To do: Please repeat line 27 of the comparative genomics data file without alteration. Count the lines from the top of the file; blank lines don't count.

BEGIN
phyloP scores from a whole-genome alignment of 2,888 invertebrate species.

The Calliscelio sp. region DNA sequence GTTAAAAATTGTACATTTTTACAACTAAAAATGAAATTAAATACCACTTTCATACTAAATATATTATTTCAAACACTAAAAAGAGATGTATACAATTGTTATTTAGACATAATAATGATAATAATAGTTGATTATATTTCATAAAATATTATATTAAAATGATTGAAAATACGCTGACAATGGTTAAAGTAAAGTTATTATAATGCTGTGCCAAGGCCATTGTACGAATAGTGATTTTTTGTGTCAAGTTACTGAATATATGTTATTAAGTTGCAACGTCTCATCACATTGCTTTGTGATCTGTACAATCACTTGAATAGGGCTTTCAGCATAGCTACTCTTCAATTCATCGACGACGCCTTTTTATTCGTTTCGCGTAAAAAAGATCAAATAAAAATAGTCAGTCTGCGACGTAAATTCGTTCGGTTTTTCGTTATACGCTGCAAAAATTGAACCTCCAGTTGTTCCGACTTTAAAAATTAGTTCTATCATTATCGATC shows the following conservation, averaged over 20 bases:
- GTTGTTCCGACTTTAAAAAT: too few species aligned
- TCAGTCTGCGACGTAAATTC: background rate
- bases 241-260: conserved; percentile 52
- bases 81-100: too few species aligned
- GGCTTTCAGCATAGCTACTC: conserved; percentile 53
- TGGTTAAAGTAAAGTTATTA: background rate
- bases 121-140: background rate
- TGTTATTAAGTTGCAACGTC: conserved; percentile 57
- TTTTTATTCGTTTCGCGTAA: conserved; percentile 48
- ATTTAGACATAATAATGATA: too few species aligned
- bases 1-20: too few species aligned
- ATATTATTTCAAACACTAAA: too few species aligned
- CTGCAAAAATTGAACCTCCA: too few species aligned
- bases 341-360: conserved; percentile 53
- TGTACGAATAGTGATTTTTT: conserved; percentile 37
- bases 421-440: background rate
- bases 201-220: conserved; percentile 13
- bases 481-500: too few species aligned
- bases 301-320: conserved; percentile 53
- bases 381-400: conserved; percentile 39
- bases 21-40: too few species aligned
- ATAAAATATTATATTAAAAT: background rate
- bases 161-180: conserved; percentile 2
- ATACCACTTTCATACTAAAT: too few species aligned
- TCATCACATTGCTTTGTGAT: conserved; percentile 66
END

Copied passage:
- TCATCACATTGCTTTGTGAT: conserved; percentile 66